My friends Gail and Dawn decided to clear out the attic of their 19th century farmhouse this week. Not that it’s been a while, but some of the stuff dates back to the 1930s and a former owner.
Nobody in their family is particularly messy. Their house is roomy, but there are five people living in it. As the youngest gets older, they need to wrestle more elbow room out of somewhere. That they’re clearing the attic in the heat of summer shows just how much they need the space. It’s been in the 90s there this week.
“The boy who lived here before us actually slept up in this attic,” Gail told me. “It was hung from the rafters because there wasn’t a real floor, just some plywood laid down to get on & off the bed and to the head of the ladder. I have no idea how he survived the summers; it is stifling.”
Among the things in the attic are three memento boxes belonging to Gail, her mother and their late friend Cori. I knew Cori, and seeing her memory box choked me up.
“Material culture has a strange connection to the people who own or once owned the objects. The memento boxes are seemingly random collections that are only connected by that individual person. Yet I have my mother’s stuff in mine, she has some of my stuff in hers, and Cori had pictures of me, just as I do of her,” Gail said.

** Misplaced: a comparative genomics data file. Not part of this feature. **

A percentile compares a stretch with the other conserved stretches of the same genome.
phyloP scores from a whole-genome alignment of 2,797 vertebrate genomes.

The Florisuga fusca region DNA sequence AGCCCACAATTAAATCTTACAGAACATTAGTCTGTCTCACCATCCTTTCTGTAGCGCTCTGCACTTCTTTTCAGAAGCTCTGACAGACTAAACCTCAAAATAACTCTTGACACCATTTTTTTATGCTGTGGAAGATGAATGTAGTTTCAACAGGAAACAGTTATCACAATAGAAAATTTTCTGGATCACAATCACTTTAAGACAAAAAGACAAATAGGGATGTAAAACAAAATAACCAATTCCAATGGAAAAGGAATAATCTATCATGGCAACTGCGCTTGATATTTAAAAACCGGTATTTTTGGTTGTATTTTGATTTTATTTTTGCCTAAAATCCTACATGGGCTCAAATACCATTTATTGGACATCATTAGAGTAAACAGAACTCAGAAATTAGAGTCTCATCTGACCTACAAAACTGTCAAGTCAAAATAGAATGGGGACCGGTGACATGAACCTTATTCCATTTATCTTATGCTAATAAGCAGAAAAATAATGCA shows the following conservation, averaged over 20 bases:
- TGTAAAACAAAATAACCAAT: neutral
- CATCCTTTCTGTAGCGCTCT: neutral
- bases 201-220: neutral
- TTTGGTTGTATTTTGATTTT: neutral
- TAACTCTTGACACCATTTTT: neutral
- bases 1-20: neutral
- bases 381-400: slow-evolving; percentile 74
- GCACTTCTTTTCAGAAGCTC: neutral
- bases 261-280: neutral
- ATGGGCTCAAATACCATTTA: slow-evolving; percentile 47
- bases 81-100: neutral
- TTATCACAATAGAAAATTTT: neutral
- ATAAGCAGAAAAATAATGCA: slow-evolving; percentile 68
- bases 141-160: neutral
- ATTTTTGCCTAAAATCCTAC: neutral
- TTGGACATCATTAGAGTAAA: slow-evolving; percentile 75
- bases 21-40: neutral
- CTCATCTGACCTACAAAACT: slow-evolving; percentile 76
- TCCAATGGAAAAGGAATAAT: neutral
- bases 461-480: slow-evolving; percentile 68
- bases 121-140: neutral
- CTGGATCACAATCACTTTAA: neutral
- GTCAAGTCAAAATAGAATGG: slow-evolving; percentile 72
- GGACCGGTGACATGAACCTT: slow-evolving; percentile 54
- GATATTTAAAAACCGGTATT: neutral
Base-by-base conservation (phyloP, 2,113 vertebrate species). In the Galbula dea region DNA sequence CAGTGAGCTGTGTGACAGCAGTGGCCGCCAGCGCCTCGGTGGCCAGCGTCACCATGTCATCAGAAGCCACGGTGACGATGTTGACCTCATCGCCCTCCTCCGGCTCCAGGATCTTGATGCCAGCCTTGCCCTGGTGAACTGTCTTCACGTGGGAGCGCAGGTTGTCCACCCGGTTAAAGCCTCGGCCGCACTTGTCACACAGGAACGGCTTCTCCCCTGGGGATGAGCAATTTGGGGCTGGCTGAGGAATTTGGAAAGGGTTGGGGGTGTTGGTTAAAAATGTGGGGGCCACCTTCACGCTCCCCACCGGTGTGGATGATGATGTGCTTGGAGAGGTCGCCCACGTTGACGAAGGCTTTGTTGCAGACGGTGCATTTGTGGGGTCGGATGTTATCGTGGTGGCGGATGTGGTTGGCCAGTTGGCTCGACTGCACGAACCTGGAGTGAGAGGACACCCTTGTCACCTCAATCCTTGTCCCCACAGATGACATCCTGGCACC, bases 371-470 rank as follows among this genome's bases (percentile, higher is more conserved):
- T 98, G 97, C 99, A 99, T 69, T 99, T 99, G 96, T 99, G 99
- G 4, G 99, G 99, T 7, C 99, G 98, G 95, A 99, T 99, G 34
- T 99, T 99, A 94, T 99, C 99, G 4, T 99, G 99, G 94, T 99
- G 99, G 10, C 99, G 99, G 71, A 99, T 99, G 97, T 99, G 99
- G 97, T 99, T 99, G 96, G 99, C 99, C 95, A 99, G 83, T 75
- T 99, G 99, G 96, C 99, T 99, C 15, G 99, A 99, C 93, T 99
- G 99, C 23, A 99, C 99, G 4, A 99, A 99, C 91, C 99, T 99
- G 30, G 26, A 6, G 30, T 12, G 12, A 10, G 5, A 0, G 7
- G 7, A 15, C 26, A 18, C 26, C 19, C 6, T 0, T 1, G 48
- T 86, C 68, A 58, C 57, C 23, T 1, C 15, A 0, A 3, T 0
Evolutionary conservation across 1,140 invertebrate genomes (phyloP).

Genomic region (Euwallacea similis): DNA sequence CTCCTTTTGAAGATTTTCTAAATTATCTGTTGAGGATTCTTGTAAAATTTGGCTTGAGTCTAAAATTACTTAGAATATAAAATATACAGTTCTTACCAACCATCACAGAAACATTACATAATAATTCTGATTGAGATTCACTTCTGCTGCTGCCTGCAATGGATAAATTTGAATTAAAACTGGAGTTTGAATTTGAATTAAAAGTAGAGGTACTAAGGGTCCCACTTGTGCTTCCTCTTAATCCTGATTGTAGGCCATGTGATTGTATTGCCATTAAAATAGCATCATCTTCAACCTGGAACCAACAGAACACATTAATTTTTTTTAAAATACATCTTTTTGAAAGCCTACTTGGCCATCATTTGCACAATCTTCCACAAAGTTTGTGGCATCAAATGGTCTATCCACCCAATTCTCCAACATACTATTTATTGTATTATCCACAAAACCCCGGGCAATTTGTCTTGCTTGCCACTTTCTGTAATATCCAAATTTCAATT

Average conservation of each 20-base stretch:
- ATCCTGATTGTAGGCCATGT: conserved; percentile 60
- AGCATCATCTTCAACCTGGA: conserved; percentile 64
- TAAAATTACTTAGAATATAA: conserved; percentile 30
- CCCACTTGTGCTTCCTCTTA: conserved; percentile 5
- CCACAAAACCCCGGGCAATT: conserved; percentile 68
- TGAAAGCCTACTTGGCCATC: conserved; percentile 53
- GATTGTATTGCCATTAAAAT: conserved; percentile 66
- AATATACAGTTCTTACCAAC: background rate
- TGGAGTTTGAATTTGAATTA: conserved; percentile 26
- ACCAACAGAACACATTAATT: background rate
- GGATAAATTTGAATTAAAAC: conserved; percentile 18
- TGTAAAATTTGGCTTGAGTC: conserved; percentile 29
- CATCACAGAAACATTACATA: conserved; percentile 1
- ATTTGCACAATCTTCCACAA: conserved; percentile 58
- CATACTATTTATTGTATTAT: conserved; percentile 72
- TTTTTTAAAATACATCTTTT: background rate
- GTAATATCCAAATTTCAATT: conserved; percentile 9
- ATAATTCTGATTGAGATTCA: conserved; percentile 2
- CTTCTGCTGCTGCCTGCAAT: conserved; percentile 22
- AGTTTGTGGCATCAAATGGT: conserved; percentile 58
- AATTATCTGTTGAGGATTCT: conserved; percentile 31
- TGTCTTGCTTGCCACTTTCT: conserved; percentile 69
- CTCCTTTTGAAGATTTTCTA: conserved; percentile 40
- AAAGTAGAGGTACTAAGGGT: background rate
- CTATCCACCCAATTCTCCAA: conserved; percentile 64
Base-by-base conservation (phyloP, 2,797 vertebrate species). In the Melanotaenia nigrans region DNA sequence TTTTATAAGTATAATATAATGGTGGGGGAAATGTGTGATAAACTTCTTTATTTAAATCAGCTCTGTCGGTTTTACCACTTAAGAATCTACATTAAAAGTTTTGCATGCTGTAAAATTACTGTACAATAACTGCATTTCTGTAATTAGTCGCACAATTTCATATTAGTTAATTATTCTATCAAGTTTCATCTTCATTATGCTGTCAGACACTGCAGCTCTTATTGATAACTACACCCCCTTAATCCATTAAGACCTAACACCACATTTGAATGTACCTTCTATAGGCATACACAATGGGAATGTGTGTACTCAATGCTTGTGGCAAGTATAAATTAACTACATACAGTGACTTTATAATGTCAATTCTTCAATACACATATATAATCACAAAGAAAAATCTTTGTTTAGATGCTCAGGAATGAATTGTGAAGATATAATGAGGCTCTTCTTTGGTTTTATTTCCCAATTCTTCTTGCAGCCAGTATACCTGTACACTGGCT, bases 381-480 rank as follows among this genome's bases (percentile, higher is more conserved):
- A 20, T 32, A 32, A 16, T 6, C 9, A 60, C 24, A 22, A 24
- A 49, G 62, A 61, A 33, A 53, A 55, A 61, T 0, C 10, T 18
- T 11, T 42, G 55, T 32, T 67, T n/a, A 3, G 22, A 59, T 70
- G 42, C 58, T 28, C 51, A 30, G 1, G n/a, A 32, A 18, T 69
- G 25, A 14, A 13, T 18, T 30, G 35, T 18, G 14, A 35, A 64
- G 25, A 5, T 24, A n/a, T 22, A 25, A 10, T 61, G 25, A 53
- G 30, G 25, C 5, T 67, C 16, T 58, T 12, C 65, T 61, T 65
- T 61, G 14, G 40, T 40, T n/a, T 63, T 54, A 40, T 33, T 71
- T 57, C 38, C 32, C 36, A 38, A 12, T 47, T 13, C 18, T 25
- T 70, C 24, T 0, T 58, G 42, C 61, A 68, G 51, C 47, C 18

“My great grandmother never wove to my mother’s knowledge, and she never lived in our house, yet there is her loom.” This is one reason historians are so eager to find artifacts; material culture is brutally honest.
There were three boxes of mementos in my father’s closet when he died—my sister’s and my brother’s (who both died in their teens), and my grandmother’s. Of all the things that were dispersed with my parents’ estate, those are the only things I wish I had.
Artifacts reflect their users and creators in ways that we can’t articulate, but that we feel with great urgency. Art works the same way. I teach people how to paint using the exact same method every time, but no two painters will paint the same. Their work will evoke their memory as surely as their photographs will.
So it is, I think, with God—we are created as a reflection of Him, just as the painting I do today will be as much my own personal meditation as it will be about the mud flats at Glen Cove.
The Bible starts with a beautiful and poetic account of the creation of the physical world. God then sent his own son down from heaven to be a corporeal being, a spirit made flesh. To me, that validates creativity as one’s life work. God has shown himself to be intensely interested in material culture, despite arguments to the contrary.